Voice acting – the dream career! Being in the studio, voicing characters on phenomenally successful video games with incredible creative teams every day, for a regular tonne of money. That’s how it goes, right? Well, yes and no – let’s back up a bit! Here are some fundamental steps to building a video game voice acting career, and some of the major industry myths in need of debunking.
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Hi! I’m Gemma Laurelle. Having spent over 20 years playing video games, I now also voice them!
Some of my voice acting adventures include characters in games like Warframe, Path of Exile, Bloons, and Eastshade, along with narrating the game trailers of the world’s number 1 space game, EVE Online and action RPG Last Epoch.
I have also created video game acting workshops, and an online video game voice acting course, bringing together budding voice actors with some of the best voices in the world like Doug Cockle (The Witcher himself!) and BAFTA-winning actress, Cissy Jones.
In the process, I’ve learned a lot about the skills needed for a long-term voiceover career, how to find work as a self-represented actor, and the reality behind a home studio business.
Whilst there is a whole lot more to a voice acting career in video games than what I can squeeze into this article, we’ll hit the big points for a beginner looking to get in.
Where to even begin with video game voice acting?
Any type of voiceover work requires some level of voice acting ability. Video games are at the top of the list in terms of acting expectations.
Acting skills are fundamental to a career as a voice artist in the interactive entertainment world. The demand for a ‘perfect’ sounding voice is actually quite uncommon! Casting directors and game studios are looking for believable performances. Believable means being truthful to the character.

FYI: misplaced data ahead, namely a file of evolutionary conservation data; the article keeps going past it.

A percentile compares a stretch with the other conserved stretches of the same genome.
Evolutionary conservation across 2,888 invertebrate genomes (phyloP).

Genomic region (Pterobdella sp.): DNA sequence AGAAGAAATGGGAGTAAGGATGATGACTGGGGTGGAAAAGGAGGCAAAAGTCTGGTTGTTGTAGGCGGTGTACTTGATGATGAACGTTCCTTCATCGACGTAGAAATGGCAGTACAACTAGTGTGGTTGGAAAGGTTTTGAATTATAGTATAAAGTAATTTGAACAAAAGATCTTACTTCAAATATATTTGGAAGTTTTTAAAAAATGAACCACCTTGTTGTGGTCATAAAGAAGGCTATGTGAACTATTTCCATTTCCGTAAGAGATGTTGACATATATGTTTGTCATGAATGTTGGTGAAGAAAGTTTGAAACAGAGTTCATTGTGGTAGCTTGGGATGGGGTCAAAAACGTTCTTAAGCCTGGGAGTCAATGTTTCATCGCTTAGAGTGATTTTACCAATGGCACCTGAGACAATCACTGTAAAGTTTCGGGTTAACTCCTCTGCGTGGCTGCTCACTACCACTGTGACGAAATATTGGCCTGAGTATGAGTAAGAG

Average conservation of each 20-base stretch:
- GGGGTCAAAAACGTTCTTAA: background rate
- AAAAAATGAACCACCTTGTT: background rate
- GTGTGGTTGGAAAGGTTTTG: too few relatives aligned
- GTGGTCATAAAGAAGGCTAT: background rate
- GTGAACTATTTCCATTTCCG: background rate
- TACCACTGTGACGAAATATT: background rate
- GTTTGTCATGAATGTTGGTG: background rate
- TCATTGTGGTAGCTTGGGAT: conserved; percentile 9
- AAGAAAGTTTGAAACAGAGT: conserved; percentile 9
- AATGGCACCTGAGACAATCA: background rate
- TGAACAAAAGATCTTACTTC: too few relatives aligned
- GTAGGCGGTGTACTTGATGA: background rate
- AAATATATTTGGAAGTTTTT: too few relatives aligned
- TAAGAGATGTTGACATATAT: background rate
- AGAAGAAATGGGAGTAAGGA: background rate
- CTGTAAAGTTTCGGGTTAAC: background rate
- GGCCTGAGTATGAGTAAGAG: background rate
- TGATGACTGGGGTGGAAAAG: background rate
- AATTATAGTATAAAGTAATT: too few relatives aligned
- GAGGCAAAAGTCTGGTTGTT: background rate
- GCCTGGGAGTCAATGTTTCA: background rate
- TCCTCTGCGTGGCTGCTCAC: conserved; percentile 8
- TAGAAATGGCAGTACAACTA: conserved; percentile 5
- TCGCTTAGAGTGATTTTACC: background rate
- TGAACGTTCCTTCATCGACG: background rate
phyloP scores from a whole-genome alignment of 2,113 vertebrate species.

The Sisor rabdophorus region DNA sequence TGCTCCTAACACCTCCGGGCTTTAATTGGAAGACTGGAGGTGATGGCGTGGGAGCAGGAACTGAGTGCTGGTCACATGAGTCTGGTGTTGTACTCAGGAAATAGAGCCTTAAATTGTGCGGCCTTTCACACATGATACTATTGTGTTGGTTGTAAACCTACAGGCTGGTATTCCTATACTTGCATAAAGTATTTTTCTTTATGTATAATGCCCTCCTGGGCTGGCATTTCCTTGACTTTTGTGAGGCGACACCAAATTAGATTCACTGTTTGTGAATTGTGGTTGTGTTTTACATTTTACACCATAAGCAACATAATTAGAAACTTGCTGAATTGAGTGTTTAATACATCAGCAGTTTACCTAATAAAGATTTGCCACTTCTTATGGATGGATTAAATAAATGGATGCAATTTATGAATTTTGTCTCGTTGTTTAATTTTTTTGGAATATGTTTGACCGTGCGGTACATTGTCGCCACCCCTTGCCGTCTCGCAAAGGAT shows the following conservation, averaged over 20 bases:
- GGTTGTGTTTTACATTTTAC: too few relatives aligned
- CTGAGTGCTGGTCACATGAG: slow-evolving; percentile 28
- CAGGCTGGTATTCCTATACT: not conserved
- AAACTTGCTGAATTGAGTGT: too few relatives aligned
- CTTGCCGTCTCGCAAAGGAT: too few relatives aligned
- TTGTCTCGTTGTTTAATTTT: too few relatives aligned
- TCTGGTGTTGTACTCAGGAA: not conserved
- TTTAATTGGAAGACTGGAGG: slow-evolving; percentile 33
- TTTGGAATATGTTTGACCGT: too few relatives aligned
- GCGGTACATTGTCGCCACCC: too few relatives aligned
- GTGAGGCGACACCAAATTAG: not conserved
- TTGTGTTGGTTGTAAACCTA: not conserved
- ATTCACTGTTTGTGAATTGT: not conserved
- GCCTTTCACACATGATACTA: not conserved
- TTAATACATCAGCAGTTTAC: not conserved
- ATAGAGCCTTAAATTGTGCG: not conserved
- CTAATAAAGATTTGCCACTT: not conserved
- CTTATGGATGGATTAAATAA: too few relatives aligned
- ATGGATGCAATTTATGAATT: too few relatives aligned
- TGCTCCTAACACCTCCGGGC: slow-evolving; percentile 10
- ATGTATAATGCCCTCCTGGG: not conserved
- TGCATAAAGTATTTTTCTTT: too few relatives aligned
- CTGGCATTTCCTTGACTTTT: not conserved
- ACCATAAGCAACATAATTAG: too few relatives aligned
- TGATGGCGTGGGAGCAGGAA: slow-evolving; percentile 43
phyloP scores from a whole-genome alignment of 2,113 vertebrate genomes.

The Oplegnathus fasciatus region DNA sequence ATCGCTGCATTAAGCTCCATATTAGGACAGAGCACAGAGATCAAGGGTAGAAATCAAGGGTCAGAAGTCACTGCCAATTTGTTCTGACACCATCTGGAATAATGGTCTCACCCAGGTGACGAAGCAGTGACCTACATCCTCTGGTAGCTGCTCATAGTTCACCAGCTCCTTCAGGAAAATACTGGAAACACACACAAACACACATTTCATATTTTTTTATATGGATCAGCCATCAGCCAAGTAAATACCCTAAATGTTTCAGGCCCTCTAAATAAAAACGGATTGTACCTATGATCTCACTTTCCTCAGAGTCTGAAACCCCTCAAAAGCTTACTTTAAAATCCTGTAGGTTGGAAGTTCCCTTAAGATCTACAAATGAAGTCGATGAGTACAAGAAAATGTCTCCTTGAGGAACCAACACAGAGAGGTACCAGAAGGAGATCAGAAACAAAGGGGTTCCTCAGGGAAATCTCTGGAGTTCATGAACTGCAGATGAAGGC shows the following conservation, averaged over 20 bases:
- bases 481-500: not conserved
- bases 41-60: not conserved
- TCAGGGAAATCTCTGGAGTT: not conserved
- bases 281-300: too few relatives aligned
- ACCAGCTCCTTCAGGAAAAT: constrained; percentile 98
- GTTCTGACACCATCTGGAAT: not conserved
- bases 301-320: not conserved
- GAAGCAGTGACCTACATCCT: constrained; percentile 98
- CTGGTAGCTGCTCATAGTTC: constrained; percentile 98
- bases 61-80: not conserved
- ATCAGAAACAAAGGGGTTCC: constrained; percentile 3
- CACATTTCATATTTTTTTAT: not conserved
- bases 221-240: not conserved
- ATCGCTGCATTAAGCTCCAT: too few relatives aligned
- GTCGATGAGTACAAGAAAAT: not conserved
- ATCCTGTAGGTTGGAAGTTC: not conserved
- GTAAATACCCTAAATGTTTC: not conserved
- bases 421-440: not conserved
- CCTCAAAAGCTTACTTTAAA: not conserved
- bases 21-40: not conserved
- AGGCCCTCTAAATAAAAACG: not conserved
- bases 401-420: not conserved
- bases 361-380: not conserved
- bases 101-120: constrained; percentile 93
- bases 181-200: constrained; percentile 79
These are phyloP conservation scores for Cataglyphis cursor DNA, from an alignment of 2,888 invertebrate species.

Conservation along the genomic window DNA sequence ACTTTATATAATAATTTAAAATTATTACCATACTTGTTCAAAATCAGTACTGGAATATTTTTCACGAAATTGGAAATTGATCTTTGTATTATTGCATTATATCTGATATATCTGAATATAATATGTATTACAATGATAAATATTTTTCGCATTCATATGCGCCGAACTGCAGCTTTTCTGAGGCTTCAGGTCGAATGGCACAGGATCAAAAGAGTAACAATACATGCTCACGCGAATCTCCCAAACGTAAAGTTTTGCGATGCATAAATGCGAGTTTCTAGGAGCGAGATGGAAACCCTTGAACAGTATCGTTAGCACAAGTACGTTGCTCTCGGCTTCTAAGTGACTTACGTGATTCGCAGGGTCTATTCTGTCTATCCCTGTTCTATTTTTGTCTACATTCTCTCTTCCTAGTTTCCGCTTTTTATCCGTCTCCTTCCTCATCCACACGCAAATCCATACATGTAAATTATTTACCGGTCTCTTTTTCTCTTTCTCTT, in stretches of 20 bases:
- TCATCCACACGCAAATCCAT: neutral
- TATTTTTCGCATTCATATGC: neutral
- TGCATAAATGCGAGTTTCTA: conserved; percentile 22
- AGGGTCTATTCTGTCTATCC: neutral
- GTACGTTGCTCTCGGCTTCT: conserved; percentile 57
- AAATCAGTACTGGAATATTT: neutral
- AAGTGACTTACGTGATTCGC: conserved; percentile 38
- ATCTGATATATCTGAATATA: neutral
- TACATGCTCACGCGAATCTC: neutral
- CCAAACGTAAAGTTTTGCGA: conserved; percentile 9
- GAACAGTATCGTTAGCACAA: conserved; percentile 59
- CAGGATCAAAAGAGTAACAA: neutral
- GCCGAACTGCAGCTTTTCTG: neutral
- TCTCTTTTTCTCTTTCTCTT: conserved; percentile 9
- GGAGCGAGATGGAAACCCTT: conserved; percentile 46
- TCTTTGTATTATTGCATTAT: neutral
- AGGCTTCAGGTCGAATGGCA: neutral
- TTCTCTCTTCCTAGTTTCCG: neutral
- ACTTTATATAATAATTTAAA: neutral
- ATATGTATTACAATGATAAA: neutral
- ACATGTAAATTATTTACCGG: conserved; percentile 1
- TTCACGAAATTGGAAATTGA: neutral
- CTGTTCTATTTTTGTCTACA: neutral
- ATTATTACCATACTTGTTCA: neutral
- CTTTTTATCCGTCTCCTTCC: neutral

Being able to voice a character that sounds believable means being able to act at a high level in the recording booth, using your whole body in the performance, and delivering it all through your voice. Usually, you’ll also do it by yourself with no other actors to bounce off.
When you’re acting for film, TV or stage, you have the benefit of having your expression received visually and using facial expressions to show sadness, anger, joy or confusion. Voice acting requires all of that to be expressed through voice only.
The broad range of human experience has to be delivered through your voice. It is surprisingly a lot harder than people realise, until you’ve done it!
This is why my first recommendation to anyone wanting to get into video game voice acting, is to start taking acting classes.